Cordless vacuum cleaners are increasingly popular, and manufacturers claim the latest models can match corded models for cleaning power, but are they really the best choice?
There's no denying cordless vacs are super convenient. Most are lightweight and convert to handheld cleaners, so you can clean everything from your stairs to your car without hassle. But if you're after a great value vacuum that lasts, it might not be time to pull the plug just yet.
Our research shows that, while there are brilliant vacuums to be had whether you go corded or cordless, on average corded vacuums are better at cleaning your home and keeping it allergen-free. They're typically cheaper and more reliable too.
We've looked back at five years' worth of testing data to see how corded and cordless models compare. Here's where corded vacs have the edge:
On average, corded vacuums are better than cordless vacuums at sucking up dirt across all floor types. The gap is only marginal on laminate floors, but for carpets corded vacs pick up significantly more dust.
|Number of Don't Buys||13/89||32/85|
|Dust pick-up on carpets||70%||41%|
|Dust pick-up on laminate||86%||85%|
|Dust pick-up on creviced floors (eg floorboards or tiles)||99%||60%|
|Larger debris pick-up||76%||89%|
Cordless vacuums tend to be better at sucking up larger crumbs, but if you've got a lot of carpets at home, only the very best cordless vacs can get dust out of deep pile effectively.
For both corded and cordless vacs, cheaper options can be a minefield. Equally, paying out more is no guarantee of good cleaning - we've found terrible vacuums at either end of the price spectrum.
You're more likely to get a decent vacuum for less if you go corded though.The average price of a Best Buy corded vacuum is £240 while cordless Best Buy vacuums average at around £300.
Most cordless vacuum cleaners come with a warranty of just two years, compared with five on some corded models.
Our research shows that corded models are more likely to last longer without developing a fault. 93% of the best corded brand's vacuums last for at least three years fault-free, compared to 85% for the best cordless brand. And a fantastic 90% of corded models from our most reliable brand are still going after seven years.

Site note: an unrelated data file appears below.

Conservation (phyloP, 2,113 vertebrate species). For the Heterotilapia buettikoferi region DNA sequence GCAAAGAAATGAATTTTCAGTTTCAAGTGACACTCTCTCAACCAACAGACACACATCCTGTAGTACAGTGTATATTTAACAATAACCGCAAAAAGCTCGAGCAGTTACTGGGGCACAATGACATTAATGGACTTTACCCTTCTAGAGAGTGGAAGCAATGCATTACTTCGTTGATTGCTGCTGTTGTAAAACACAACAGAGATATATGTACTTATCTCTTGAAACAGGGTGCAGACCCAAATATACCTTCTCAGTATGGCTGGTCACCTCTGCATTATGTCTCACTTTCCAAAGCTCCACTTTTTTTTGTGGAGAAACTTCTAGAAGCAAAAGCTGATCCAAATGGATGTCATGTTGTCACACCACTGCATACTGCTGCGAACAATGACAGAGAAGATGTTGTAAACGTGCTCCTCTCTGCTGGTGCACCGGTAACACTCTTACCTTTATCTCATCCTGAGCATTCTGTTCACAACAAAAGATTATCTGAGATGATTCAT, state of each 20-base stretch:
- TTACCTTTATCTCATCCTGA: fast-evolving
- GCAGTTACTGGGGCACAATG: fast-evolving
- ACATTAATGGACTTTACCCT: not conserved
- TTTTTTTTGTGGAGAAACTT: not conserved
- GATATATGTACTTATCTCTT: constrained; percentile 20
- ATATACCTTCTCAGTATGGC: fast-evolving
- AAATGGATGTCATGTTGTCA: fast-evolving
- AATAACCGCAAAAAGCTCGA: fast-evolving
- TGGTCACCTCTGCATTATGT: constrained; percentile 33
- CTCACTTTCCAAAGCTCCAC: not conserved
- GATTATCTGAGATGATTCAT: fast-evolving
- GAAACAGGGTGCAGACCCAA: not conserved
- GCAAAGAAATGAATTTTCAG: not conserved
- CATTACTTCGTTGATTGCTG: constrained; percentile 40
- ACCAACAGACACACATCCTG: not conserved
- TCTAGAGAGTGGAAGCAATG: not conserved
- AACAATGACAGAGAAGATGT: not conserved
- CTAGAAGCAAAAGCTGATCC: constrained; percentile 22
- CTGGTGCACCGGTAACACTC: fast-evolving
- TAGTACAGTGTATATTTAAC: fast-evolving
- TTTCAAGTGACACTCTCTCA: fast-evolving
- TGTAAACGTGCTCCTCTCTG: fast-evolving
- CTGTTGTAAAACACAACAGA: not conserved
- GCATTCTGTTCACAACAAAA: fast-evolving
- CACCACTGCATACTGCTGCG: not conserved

If you don't like having to empty your vacuum or clean the filters, then bear in mind you'll probably need to do this more frequently if you go cordless.
Cordless vacuum cleaners usually have a smaller dust capacity because of their compact design: usually around 0.7 litres versus an average of 2.3 litres for corded vacuums. If you have a larger home, you may find that you need to empty the dust container almost every time you clean, and wash the filters more regularly.
If you don't want to disturb the household as you clean, a corded vacuum is likely to be a better bet. We've found some exceptionally quiet models in recent years, including some which are literally whisper-quiet (less than 60dB - normal conversation level), but still clean brilliantly.
On the whole, corded vacuums tend to be quieter, as the average noise levels show:
We've found some vacuums, both corded and cordless, which are noisier than using a lawnmower or standing near to a busy road, so it pays to check our ratings before you buy to avoid a vac that causes a racket.
That's not to say cordless vacuums don't have many benefits. They can make keeping on top of cleaning much easier, as you can quickly whip round the house without having to fight to get the vac out of a cupboard and traipse from socket to socket.
Early issues with battery life and cleaning performance have improved significantly, for some models at least, making the best cordless vacs a viable replacement for your main vacuum. Here are some of the key ways that cordless vacuums have upped their game:
Of the models we tested from 2014-2016, the average charge time for cordless vacuums was 5 hours 24 minutes. The worst models could take 16 hours or more to recharge, and give you less than 15 minutes of cleaning time.
More recently, average charge time has decreased to 4 hours 30 minutes, and some ultra-speedy models recharge in less than half that time. Cleaning time for some models has increased significantly too. Early Dyson cordless vacuums managed just 20 minutes, while the latest model can clean for a full hour.
Average dust capacity has increased from 0.54 litres pre-2016 to around 0.74 litres. It's a small jump, but every little helps. There's a wider range to choose from now, too.
There's a limit to how big you can go without sacrificing the maneuverable design of cordless stick vacs, but bagged models such as the Gtech Pro cordlessgive you more space if you need it.
In the last couple of years, we've seen a raft of new features crop up on cordless vacuums as they compete for attention, and your cash. Flexible cleaning tubes, swappable batteries, dual brush heads and LED lights on the floorhead all featured on 2018 vacuums.
has a digital countdown display, showing exactly how long you've got left before it goes flat, and a handy clip that allows you to carry mini-tools around. The Dyson V11 and the both have auto-adjusting suction power that helps optimise battery life by adapting to different floor surfaces.
Some early cordless vacuums were only suitable for cleaning floors, or had clunky handheld modes and few accessories, making jobs such as cleaning in tight corners and up high tricky.
As cordless vacs aim to replace your main vacuum, they're stepping up on the accessories front. This means more mini-tools, on-board storage, and flexible cleaning tubes to help you clean more easily in different areas of the house.
Whether you're looking for a corded or cordless vacuum, here are three things you should consider to help you find the ultimate cleaning companion.